Migration timing and river survival of late-run Fraser River sockeye salmon estimated using radiotelemetry techniques

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DIFFERENCE, factors, Fish, Fisheries, Fraser River, Freshwater, hydroacoustic, marine, migration, migration rates, migration timing, NUMBER, Oncorhynchus, Oncorhynchus nerka, ONCORHYNCHUS-NERKA, radiotelemetry, RATES, RELEASE, removal, river, Rivers, run, salmon, SALMON ONCORHYNCHUS, sockeye, sockeye salmon, SOCKEYE-SALMON, stock, Stocks, summer, survival, technique, timing, Tracking, upstream

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Transactions of the American Fisheries Society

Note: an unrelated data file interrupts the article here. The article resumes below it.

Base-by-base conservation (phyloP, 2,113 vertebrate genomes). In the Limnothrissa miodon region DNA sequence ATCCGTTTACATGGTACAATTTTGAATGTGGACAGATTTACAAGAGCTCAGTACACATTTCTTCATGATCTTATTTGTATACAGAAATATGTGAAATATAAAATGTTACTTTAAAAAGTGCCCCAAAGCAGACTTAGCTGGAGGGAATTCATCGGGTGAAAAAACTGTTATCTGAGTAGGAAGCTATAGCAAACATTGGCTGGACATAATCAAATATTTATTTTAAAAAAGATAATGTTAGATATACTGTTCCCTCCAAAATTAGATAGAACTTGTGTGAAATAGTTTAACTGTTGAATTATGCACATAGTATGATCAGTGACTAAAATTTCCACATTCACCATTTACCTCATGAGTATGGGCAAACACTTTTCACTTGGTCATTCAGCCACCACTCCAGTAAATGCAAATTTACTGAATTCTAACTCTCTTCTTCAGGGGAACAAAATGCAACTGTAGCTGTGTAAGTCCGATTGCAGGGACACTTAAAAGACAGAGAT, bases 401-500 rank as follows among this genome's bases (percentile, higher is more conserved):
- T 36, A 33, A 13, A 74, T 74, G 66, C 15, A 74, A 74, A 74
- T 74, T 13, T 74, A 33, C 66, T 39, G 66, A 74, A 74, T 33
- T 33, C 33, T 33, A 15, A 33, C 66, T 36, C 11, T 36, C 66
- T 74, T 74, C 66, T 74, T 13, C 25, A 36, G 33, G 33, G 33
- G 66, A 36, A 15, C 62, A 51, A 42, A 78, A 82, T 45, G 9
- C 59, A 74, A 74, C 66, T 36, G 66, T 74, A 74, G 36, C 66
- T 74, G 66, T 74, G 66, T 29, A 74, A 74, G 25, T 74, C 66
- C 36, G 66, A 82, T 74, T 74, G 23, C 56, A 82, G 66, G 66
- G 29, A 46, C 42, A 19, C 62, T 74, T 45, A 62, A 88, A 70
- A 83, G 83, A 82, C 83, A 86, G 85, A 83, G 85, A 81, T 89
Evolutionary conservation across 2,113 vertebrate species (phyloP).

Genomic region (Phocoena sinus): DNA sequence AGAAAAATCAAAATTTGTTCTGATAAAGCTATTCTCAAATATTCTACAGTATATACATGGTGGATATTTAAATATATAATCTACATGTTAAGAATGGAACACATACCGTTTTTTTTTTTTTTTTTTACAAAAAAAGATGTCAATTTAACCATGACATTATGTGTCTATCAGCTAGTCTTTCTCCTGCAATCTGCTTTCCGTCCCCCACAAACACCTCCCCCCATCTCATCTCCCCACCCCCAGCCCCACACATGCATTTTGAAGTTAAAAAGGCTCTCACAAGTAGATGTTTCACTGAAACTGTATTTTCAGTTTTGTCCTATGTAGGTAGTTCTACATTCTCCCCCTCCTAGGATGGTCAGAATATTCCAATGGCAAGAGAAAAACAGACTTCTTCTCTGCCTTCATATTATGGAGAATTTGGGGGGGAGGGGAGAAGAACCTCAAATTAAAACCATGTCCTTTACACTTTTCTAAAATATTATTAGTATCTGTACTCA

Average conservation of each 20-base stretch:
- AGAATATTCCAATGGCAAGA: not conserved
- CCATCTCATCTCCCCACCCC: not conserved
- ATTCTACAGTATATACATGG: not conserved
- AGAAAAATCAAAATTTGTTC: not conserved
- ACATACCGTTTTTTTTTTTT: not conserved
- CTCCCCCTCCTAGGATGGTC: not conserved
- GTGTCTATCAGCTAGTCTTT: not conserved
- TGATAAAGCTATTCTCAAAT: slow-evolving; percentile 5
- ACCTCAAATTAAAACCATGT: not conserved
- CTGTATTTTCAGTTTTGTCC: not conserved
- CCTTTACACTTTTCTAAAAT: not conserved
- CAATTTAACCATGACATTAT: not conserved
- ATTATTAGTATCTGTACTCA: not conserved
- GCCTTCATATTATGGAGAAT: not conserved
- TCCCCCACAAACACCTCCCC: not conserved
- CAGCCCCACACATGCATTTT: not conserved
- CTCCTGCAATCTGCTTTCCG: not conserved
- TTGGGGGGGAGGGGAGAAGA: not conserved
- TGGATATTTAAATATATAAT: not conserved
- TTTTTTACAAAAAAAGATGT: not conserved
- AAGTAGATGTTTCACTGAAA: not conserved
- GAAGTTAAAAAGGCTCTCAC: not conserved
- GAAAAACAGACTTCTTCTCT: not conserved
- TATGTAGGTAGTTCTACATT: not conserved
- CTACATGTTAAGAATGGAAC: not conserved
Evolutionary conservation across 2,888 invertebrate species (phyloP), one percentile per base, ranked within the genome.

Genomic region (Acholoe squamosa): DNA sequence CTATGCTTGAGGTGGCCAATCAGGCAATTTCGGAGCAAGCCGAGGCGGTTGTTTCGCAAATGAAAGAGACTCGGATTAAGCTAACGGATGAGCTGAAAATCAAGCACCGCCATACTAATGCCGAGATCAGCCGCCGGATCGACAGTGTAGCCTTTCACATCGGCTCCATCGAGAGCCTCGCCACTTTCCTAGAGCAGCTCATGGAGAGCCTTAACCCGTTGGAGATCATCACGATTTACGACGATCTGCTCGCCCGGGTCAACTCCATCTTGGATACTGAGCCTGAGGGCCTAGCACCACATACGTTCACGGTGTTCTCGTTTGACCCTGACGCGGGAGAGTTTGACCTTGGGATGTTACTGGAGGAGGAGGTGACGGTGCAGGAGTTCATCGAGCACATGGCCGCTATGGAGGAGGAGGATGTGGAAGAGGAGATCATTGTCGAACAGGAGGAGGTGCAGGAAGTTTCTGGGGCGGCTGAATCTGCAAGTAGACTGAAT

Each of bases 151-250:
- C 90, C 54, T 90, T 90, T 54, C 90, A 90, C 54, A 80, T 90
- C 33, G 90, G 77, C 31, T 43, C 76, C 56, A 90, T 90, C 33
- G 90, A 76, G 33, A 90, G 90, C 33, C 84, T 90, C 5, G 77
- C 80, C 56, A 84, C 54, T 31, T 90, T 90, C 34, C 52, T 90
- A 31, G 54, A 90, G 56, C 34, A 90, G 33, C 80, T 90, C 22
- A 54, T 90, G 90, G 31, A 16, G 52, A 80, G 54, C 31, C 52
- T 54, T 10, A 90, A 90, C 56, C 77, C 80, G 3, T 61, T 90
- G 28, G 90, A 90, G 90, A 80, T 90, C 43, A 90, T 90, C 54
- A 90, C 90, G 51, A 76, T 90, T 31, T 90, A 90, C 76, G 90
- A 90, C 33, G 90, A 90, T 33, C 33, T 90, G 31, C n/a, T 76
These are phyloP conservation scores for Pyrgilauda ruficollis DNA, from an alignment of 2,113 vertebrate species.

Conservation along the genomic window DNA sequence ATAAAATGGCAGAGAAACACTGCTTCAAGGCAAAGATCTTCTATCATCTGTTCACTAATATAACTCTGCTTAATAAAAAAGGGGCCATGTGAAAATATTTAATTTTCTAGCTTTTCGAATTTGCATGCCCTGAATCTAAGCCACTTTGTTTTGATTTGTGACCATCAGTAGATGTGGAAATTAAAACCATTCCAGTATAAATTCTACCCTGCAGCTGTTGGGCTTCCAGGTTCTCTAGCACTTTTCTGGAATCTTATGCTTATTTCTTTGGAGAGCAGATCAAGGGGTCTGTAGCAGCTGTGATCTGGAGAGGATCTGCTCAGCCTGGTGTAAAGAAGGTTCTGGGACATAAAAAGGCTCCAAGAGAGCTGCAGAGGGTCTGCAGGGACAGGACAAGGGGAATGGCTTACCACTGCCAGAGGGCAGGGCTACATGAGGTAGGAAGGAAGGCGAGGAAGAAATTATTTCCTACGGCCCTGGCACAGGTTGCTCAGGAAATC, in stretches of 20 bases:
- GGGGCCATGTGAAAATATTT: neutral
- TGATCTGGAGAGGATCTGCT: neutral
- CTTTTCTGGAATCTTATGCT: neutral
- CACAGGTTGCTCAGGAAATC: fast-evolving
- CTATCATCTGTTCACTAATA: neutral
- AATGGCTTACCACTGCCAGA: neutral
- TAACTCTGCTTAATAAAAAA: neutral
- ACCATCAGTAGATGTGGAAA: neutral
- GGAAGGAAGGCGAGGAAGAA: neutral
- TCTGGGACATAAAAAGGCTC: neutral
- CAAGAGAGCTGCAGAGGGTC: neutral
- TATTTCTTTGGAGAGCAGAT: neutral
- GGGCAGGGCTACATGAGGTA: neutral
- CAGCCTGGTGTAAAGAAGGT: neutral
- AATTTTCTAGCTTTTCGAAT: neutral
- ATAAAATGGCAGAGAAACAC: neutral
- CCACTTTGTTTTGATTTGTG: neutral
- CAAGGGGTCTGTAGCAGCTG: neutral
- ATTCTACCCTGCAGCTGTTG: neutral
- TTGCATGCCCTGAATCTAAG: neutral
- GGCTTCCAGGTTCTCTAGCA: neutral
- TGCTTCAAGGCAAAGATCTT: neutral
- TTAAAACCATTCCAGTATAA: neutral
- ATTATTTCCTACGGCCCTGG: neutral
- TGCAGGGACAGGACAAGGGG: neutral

In recent years, large numbers of late-run Fraser River sockeye salmon Oncorhynchus nerka have died in freshwater areas before they spawned. We used radiotelemetry techniques to determine river entry timing, migration rates, and survival for the summer and late runs of sockeye salmon in 2002 and 2003. Fishery removals and river detections accounted for 62% of the 873 fish tagged and released in marine areas in 2002. Some late-run fish migrated from release sites to the Mission hydroacoustic site in 8-10 d and migrated upstream with the summer run. Most late-run fish remained in the Strait of Georgia for 15-33 d and entered the river after the summer run. Tracking data indicated that individual sockeye salmon maintained essentially the same chronological order as they migrated up the Fraser and Thompson rivers. Summer-run stocks traveled faster between Mission and the Thompson Junction (33-39 km/d) than late-run fish (17-21 km/d). After accounting for fishery removals, the river survival rate for summer-run fish was 92%, and differences between the three release timing groups were not significant. In contrast, the first migration group of late-run fish that passed Mission had significantly lower survival (13%) than all other timing groups. The survival rate for the second and third river entry groups combined (74%) was significantly lower than that of the fourth group (92%). Period-specific survival rates were used to define a relationship between river entry timing and survival and to identify additional factors influencing river entry timing for late-run fish. These relationships may be useful in predicting river survival rates for late-run stocks in future years.







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